Although Rupert Murdoch is no stranger to hostility in media
markets, his struggles with his Asian satellite TV venture, Star TV,
show that he is far from infallible, particularly when faced by a
restrictive Chinese government and powerful native media operations.
News Corporation’s joint venture bid with Sing Tel to take over Cable &
Wireless HKT was beaten by Pacific Century CyberWorks (PCCW) at the end
of last month, which puts the latter in a strong position regarding the
future of digital media in Asia. Ironically the founder of PCCW, Richard
Li, sold Star TV to Murdoch in 1993 for pounds 531 million. Even more
ironic was that PCCW’s takeover of C&W had been funded by the sale of
Star TV to Murdoch.
Star TV’s head, Gareth Chang, resigned just hours after the bid was
foiled, thwarting Murdoch’s plans to push News Corporation into the
Chang’s departure poses problems for Star TV, which had hired him for
his connections and experience in China. He joined from the Los
Angeles-based Hughes Electronics International in 1998, and was
recruited to expand Star TV’s business in China. Chang planned to
increase Chinese programming and channels on Star to attract the Chinese
A News Corporation spokesman from Beijing explains: ’News Corporation
and Star TV worked very hard during the 90s to develop strong and
healthy relationships with a range of government people. This has been a
team effort, towards which Gareth Chang made a valuable contribution,
and we are committed to continuing along this path.’
Murdoch faces a market fraught with challenges. In Asia adspend on
regional satellite and cable TV still accounts for less than 5 per cent
of the total TV media budget in the region. Derek Kwok, the corporate
development director of Zenith Media China, says media buying decisions
are determined by ratings: ’Household penetration of hundreds of
millions does not mean hundreds of millions of viewers.’
Star TV is estimated to lose about dollars 40 million this financial
year ending 30 June. Operating in an environment with many different
cultures and languages, regional broadcasters in Asia face a tough
environment for staking out potential revenue opportunities.
For several years China, which has a population of 1.2 billion, has been
the focus for foreign broadcasters. Nevertheless, for them distribution
remains a critical issue.
The broadcasting industry is firmly in the hands of the Chinese
Foreign investment in cable TV networks is prohibited. The programming
content of foreign channels is monitored to ensure it complies with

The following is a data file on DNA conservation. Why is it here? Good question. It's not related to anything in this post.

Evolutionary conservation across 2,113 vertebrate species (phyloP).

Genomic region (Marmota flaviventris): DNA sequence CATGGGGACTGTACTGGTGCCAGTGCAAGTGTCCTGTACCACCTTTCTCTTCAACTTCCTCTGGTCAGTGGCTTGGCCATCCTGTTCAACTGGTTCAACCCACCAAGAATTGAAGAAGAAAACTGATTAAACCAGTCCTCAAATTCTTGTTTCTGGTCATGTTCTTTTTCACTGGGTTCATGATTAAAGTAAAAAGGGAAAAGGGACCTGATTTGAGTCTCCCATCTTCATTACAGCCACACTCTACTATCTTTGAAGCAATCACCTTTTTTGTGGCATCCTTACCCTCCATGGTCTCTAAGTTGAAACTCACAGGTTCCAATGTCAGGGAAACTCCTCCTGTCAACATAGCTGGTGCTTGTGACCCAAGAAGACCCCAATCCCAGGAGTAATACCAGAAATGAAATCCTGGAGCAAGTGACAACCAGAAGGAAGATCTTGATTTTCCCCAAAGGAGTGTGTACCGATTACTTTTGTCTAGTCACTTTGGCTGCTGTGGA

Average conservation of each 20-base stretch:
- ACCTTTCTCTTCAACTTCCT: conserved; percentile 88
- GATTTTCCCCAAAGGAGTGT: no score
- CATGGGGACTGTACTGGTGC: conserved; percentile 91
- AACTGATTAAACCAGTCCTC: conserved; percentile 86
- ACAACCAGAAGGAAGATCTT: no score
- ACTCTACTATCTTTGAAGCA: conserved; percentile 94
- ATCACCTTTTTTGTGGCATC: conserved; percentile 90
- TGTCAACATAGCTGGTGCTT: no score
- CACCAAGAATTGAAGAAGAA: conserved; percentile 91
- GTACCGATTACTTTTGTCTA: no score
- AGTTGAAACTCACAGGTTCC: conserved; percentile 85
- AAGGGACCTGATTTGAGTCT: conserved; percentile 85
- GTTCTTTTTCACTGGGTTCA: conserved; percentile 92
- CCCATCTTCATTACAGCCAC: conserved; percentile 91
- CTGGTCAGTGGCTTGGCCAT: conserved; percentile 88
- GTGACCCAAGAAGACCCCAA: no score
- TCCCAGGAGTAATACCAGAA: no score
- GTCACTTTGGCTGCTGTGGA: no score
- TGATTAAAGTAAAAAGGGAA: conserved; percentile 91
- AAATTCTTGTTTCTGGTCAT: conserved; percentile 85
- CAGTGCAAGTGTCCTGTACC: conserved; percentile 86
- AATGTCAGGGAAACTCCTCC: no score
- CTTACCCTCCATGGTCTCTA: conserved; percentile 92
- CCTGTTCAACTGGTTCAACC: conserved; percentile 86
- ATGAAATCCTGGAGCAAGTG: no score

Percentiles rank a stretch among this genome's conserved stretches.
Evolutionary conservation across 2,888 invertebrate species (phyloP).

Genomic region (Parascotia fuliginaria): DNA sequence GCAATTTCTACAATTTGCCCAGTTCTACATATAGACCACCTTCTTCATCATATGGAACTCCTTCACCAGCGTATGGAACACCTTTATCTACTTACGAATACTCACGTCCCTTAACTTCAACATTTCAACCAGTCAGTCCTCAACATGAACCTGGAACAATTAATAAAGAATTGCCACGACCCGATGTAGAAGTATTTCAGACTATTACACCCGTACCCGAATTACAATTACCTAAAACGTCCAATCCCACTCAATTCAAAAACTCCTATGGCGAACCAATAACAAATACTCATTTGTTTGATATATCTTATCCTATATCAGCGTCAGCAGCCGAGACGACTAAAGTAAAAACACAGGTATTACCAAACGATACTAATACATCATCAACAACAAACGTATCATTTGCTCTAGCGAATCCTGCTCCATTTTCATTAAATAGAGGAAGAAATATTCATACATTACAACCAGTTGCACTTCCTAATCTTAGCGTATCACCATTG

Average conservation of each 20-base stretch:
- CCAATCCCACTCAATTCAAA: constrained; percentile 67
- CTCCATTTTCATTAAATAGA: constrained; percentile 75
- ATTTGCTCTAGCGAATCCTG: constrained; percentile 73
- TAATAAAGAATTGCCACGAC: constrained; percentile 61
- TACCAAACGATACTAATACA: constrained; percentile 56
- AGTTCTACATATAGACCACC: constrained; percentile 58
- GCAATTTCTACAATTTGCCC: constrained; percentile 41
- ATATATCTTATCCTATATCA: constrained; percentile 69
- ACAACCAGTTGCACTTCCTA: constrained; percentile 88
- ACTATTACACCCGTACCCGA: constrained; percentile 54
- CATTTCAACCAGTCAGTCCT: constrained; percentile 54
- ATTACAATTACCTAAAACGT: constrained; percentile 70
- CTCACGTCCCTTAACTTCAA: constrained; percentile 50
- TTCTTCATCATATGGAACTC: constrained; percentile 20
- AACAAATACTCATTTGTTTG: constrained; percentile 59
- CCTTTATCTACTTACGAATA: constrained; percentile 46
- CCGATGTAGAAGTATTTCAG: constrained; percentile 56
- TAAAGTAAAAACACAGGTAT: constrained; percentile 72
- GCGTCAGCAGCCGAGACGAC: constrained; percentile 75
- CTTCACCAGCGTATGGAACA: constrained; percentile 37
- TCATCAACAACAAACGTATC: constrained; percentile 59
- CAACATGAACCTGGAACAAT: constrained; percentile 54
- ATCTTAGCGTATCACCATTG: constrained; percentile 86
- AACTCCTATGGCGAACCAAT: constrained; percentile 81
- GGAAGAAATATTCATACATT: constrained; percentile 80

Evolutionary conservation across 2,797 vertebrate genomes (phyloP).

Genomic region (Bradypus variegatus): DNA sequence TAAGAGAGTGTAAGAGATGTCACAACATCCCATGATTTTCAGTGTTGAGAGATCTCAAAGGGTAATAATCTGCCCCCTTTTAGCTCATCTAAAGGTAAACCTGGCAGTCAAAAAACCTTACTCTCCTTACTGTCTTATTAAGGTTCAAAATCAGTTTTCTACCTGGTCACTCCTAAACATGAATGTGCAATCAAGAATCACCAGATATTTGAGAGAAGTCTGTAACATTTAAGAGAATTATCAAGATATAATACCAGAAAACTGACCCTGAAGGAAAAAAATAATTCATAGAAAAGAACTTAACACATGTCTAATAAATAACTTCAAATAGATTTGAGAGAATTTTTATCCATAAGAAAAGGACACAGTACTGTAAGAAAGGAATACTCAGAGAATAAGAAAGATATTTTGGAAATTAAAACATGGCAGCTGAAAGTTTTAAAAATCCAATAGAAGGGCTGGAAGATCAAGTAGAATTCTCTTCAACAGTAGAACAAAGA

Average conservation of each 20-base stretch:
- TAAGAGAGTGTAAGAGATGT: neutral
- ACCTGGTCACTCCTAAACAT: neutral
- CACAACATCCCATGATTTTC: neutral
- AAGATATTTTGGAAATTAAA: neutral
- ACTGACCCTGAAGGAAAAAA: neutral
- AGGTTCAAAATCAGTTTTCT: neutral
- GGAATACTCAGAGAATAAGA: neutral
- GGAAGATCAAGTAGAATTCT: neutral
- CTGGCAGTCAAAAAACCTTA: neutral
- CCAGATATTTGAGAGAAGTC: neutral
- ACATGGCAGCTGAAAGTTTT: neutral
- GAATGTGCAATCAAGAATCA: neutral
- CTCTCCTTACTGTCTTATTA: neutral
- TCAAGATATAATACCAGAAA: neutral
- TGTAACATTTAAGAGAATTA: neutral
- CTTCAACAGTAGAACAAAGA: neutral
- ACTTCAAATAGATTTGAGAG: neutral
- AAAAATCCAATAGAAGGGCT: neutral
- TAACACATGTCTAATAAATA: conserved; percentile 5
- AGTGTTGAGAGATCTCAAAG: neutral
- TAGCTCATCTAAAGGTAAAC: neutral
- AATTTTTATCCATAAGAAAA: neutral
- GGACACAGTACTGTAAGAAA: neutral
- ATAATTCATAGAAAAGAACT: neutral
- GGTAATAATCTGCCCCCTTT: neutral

By the end of last year, China had completed about 2.5 million
kilometres of cable TV transmission networks covering almost 100 million
Kwok believes that it is unlikely the government will allow a nationwide
cable TV network, because it would undermine China Central Television’s
authority. He adds that it does not want to see a ’booming’ media sector
that would be difficult to control.
There is also the problem among cable operators of collecting payment
from subscribers. Cable costs about dollars 36 to install, plus a
monthly charge of dollars 1.70. Once households are plugged into the
cable system, they stop paying the monthly fee. While US and European
cable operators rely on subscriptions and advertising as their major
sources of revenue, Chinese cable networks have to rely on
Most foreign broadcasters operate in China by entering into syndication
or affiliate relationships with numerous local terrestrial or cable
To gain daypart distribution broadcasters offer programming to local TV
stations in exchange for commercial airtime. But since most foreign
broadcasters’ programming blocks are not scheduled during primetime, the
low ratings are a concern for advertisers.
Until the government becomes more receptive to foreign broadcasters,
advertisers will not commit to these channels while audiences are
Peggy Lam, Star TV’s senior vice-president of advertising sales in
China, says creative media selling and flexibility are the key to
attracting advertisers and that local partnerships are vital in gaining
programming distribution within China’s 50 cable networks.
Phoenix, a 24-hour Mandarin entertainment channel, is a three-way
venture owned by Star TV, Hong Kong-based Today’s Asia and China Wise
A television executive explains: ’It makes a big difference if you know
government people - it will eliminate their hostile perception of
Revenue might not be up to scratch but advertising sales in China grew
by between 50 to 70 per cent annually for all Star TV’s channels,
News Corporation is believed to be talking to various telecommunications
operators and internet companies to establish a global broadband media
empire. It has signed a joint venture pact with Renren Media, a Hong
Kong internet company, to develop global Chinese internet content.
Earlier this year Star TV and C&W HKT signed terms for a digital TV
venture to provide a range of interactive home entertainment, digital TV
and internet services in the region. The venture is 60 per cent owned by
C&W HKT and 40 per cent by Star TV, with warrants to increase C&W HKT’s
equity to potentially 70 per cent.
Although the dramatic buyout of C&W HKT by PCCW has raised uncertainty
about the digital TV venture, it is understood that Li and Murdoch will
not give up their respective interests in digital TV when both parties
need each other. Li needs Star TV’s programming platform, which has more
than 50 multi-language channels on board, while Murdoch needs Li’s
telecommunications and cyberinfrastructure to widen the
However, the opening of the telecommunications sector in many Asian
countries will not necessarily lead to the liberalisation of the TV
market. In China, the trunk communications network will almost certainly
be built by the government.
Meanwhile, Murdoch continues to look for the best media marriage that
will help defend Star TV as it faces competition from new media.